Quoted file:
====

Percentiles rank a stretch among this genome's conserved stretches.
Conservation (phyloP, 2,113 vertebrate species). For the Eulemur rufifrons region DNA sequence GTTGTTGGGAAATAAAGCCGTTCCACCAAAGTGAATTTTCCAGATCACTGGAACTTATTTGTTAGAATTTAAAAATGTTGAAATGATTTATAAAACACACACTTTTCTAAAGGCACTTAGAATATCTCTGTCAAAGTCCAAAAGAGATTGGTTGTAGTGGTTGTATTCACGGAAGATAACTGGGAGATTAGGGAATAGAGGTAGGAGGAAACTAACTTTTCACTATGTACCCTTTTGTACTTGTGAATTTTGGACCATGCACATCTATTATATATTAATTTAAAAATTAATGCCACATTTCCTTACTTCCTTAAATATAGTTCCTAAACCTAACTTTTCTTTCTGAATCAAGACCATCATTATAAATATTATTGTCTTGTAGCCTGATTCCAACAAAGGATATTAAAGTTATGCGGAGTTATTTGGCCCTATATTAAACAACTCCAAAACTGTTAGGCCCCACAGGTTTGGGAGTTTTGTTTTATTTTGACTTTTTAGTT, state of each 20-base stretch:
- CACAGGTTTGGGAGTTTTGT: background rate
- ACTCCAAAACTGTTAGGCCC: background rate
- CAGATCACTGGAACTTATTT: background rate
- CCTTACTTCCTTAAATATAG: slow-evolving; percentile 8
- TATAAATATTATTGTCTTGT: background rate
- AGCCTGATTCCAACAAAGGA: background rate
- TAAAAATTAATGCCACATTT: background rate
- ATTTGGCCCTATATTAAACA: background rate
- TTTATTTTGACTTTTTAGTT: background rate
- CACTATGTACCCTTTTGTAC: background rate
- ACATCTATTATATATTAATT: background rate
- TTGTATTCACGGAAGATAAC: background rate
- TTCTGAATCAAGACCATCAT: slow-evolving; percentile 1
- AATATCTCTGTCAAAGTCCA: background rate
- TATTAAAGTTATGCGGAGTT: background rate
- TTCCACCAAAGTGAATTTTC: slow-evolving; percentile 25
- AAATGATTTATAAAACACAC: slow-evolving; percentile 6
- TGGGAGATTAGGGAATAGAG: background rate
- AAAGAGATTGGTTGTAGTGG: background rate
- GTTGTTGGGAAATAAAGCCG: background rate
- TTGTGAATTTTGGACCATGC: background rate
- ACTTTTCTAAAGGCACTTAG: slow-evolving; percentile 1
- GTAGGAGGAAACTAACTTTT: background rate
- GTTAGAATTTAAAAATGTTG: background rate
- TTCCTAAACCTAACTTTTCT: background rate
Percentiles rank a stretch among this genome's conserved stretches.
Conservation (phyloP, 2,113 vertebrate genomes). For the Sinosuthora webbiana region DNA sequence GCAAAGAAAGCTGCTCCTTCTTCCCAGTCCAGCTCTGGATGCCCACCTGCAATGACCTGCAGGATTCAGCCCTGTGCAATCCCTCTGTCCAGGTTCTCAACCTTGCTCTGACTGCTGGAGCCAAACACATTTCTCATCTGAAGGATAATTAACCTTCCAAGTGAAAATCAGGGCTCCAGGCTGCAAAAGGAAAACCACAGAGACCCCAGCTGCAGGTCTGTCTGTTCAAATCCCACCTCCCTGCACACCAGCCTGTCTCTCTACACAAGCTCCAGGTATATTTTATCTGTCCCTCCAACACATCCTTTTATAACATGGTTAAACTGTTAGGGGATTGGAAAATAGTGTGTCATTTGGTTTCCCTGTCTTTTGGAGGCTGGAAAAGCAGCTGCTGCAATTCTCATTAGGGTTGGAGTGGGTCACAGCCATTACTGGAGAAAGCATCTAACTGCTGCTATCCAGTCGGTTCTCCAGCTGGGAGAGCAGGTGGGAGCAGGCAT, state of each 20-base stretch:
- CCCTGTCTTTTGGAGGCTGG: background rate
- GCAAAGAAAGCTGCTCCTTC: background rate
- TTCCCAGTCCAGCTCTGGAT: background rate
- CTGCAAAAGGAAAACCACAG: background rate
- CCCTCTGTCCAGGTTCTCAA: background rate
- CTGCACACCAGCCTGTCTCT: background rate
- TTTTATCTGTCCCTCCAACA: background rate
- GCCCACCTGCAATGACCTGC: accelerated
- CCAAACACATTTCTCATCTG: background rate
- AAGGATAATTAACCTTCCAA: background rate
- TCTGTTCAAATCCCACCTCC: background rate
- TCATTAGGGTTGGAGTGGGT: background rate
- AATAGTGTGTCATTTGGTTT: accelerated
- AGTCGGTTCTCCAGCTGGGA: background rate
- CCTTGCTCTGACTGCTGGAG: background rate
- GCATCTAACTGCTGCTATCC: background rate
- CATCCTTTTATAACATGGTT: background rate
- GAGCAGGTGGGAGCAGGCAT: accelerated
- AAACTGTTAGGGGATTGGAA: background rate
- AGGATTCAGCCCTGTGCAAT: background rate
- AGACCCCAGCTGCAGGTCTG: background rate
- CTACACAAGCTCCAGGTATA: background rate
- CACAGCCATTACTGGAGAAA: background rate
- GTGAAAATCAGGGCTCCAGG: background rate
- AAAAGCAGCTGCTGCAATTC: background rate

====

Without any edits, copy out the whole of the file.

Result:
Percentiles rank a stretch among this genome's conserved stretches.
Conservation (phyloP, 2,113 vertebrate species). For the Eulemur rufifrons region DNA sequence GTTGTTGGGAAATAAAGCCGTTCCACCAAAGTGAATTTTCCAGATCACTGGAACTTATTTGTTAGAATTTAAAAATGTTGAAATGATTTATAAAACACACACTTTTCTAAAGGCACTTAGAATATCTCTGTCAAAGTCCAAAAGAGATTGGTTGTAGTGGTTGTATTCACGGAAGATAACTGGGAGATTAGGGAATAGAGGTAGGAGGAAACTAACTTTTCACTATGTACCCTTTTGTACTTGTGAATTTTGGACCATGCACATCTATTATATATTAATTTAAAAATTAATGCCACATTTCCTTACTTCCTTAAATATAGTTCCTAAACCTAACTTTTCTTTCTGAATCAAGACCATCATTATAAATATTATTGTCTTGTAGCCTGATTCCAACAAAGGATATTAAAGTTATGCGGAGTTATTTGGCCCTATATTAAACAACTCCAAAACTGTTAGGCCCCACAGGTTTGGGAGTTTTGTTTTATTTTGACTTTTTAGTT, state of each 20-base stretch:
- CACAGGTTTGGGAGTTTTGT: background rate
- ACTCCAAAACTGTTAGGCCC: background rate
- CAGATCACTGGAACTTATTT: background rate
- CCTTACTTCCTTAAATATAG: slow-evolving; percentile 8
- TATAAATATTATTGTCTTGT: background rate
- AGCCTGATTCCAACAAAGGA: background rate
- TAAAAATTAATGCCACATTT: background rate
- ATTTGGCCCTATATTAAACA: background rate
- TTTATTTTGACTTTTTAGTT: background rate
- CACTATGTACCCTTTTGTAC: background rate
- ACATCTATTATATATTAATT: background rate
- TTGTATTCACGGAAGATAAC: background rate
- TTCTGAATCAAGACCATCAT: slow-evolving; percentile 1
- AATATCTCTGTCAAAGTCCA: background rate
- TATTAAAGTTATGCGGAGTT: background rate
- TTCCACCAAAGTGAATTTTC: slow-evolving; percentile 25
- AAATGATTTATAAAACACAC: slow-evolving; percentile 6
- TGGGAGATTAGGGAATAGAG: background rate
- AAAGAGATTGGTTGTAGTGG: background rate
- GTTGTTGGGAAATAAAGCCG: background rate
- TTGTGAATTTTGGACCATGC: background rate
- ACTTTTCTAAAGGCACTTAG: slow-evolving; percentile 1
- GTAGGAGGAAACTAACTTTT: background rate
- GTTAGAATTTAAAAATGTTG: background rate
- TTCCTAAACCTAACTTTTCT: background rate
Percentiles rank a stretch among this genome's conserved stretches.
Conservation (phyloP, 2,113 vertebrate genomes). For the Sinosuthora webbiana region DNA sequence GCAAAGAAAGCTGCTCCTTCTTCCCAGTCCAGCTCTGGATGCCCACCTGCAATGACCTGCAGGATTCAGCCCTGTGCAATCCCTCTGTCCAGGTTCTCAACCTTGCTCTGACTGCTGGAGCCAAACACATTTCTCATCTGAAGGATAATTAACCTTCCAAGTGAAAATCAGGGCTCCAGGCTGCAAAAGGAAAACCACAGAGACCCCAGCTGCAGGTCTGTCTGTTCAAATCCCACCTCCCTGCACACCAGCCTGTCTCTCTACACAAGCTCCAGGTATATTTTATCTGTCCCTCCAACACATCCTTTTATAACATGGTTAAACTGTTAGGGGATTGGAAAATAGTGTGTCATTTGGTTTCCCTGTCTTTTGGAGGCTGGAAAAGCAGCTGCTGCAATTCTCATTAGGGTTGGAGTGGGTCACAGCCATTACTGGAGAAAGCATCTAACTGCTGCTATCCAGTCGGTTCTCCAGCTGGGAGAGCAGGTGGGAGCAGGCAT, state of each 20-base stretch:
- CCCTGTCTTTTGGAGGCTGG: background rate
- GCAAAGAAAGCTGCTCCTTC: background rate
- TTCCCAGTCCAGCTCTGGAT: background rate
- CTGCAAAAGGAAAACCACAG: background rate
- CCCTCTGTCCAGGTTCTCAA: background rate
- CTGCACACCAGCCTGTCTCT: background rate
- TTTTATCTGTCCCTCCAACA: background rate
- GCCCACCTGCAATGACCTGC: accelerated
- CCAAACACATTTCTCATCTG: background rate
- AAGGATAATTAACCTTCCAA: background rate
- TCTGTTCAAATCCCACCTCC: background rate
- TCATTAGGGTTGGAGTGGGT: background rate
- AATAGTGTGTCATTTGGTTT: accelerated
- AGTCGGTTCTCCAGCTGGGA: background rate
- CCTTGCTCTGACTGCTGGAG: background rate
- GCATCTAACTGCTGCTATCC: background rate
- CATCCTTTTATAACATGGTT: background rate
- GAGCAGGTGGGAGCAGGCAT: accelerated
- AAACTGTTAGGGGATTGGAA: background rate
- AGGATTCAGCCCTGTGCAAT: background rate
- AGACCCCAGCTGCAGGTCTG: background rate
- CTACACAAGCTCCAGGTATA: background rate
- CACAGCCATTACTGGAGAAA: background rate
- GTGAAAATCAGGGCTCCAGG: background rate
- AAAAGCAGCTGCTGCAATTC: background rate